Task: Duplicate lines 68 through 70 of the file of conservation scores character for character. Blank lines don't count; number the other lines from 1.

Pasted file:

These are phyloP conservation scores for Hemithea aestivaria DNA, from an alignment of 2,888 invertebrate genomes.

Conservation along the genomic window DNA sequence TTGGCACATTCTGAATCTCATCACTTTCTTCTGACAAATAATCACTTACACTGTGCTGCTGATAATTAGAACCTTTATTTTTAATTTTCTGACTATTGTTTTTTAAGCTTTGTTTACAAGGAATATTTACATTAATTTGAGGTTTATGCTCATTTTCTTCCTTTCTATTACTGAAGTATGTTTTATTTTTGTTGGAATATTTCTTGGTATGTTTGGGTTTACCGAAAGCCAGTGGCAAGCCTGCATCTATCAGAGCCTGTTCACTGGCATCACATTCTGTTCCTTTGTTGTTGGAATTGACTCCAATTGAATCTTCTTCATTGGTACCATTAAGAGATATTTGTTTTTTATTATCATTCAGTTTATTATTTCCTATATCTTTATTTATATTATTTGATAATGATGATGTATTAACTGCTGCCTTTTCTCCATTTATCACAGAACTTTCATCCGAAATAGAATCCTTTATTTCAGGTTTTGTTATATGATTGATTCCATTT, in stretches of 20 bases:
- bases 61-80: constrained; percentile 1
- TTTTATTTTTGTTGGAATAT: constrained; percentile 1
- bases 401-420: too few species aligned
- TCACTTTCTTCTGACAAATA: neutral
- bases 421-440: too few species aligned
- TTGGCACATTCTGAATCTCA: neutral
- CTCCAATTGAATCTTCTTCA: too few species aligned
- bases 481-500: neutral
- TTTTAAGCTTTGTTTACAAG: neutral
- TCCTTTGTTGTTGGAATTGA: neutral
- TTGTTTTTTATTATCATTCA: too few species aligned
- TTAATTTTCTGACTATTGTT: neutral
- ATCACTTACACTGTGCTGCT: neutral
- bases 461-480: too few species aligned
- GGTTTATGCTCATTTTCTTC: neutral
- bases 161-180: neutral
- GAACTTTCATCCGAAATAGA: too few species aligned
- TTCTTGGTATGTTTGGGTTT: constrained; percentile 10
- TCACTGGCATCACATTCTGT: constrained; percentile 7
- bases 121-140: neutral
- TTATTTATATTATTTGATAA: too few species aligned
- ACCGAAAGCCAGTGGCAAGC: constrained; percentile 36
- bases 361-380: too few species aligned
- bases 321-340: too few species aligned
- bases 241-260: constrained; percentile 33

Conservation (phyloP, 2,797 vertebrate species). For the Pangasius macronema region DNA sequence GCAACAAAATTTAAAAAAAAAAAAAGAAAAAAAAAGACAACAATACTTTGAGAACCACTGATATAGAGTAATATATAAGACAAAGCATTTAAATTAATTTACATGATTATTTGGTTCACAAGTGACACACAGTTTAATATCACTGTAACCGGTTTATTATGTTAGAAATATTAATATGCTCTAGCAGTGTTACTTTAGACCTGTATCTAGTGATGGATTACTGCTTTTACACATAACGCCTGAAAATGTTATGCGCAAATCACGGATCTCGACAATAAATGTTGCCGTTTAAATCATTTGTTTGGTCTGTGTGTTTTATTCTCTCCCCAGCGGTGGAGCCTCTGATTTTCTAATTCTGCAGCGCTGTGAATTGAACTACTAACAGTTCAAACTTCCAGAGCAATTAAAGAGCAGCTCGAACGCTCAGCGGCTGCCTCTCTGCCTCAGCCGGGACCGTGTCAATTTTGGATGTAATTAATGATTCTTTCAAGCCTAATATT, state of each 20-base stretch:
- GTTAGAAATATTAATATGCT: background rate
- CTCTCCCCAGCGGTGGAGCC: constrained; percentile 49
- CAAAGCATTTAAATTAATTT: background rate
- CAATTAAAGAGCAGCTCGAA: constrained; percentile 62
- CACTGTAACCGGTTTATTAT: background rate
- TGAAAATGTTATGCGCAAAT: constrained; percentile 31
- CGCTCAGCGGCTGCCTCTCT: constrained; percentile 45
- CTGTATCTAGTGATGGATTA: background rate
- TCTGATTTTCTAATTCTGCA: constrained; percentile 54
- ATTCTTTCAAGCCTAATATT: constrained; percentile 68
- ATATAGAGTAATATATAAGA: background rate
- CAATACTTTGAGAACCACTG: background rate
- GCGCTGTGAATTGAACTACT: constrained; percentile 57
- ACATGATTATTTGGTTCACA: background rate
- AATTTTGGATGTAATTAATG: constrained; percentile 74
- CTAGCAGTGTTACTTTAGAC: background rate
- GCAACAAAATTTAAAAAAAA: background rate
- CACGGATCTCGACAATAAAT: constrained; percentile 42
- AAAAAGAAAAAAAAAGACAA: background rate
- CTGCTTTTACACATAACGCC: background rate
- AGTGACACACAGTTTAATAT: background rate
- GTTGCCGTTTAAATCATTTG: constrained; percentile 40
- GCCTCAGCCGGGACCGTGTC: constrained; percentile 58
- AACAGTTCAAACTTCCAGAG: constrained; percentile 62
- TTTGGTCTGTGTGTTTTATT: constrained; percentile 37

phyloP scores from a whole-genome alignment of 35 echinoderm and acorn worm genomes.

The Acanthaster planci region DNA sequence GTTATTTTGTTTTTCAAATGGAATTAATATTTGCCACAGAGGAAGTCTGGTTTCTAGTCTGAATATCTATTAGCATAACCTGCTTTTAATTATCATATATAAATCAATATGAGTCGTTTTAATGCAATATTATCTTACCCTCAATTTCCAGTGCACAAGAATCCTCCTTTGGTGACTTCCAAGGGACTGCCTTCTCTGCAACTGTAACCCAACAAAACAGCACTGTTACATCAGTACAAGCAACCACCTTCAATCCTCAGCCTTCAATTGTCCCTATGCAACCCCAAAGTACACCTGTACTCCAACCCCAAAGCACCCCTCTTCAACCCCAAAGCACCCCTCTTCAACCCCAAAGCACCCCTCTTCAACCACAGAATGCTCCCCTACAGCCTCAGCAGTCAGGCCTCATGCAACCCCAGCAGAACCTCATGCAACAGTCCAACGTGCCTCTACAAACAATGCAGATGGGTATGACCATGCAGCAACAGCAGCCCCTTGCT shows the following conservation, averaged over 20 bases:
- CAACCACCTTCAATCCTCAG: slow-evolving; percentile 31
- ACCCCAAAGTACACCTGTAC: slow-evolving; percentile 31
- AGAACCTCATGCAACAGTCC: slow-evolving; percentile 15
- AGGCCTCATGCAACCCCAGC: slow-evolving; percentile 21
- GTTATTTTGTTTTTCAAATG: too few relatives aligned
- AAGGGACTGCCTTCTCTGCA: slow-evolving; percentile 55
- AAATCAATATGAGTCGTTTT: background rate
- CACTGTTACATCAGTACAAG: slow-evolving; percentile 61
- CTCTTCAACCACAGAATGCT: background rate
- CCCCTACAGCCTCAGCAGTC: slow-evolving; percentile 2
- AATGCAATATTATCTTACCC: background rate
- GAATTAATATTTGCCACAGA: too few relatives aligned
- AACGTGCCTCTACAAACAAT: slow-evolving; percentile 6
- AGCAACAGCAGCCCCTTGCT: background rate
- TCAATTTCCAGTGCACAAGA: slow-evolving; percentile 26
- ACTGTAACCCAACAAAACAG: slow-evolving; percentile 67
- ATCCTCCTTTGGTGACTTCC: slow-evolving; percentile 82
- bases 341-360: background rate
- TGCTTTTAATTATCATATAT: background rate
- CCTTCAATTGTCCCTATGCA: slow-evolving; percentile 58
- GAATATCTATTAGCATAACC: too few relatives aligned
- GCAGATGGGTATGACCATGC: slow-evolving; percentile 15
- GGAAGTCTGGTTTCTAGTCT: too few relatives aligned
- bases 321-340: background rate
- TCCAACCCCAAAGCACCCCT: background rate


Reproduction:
- AACGTGCCTCTACAAACAAT: slow-evolving; percentile 6
- AGCAACAGCAGCCCCTTGCT: background rate
- TCAATTTCCAGTGCACAAGA: slow-evolving; percentile 26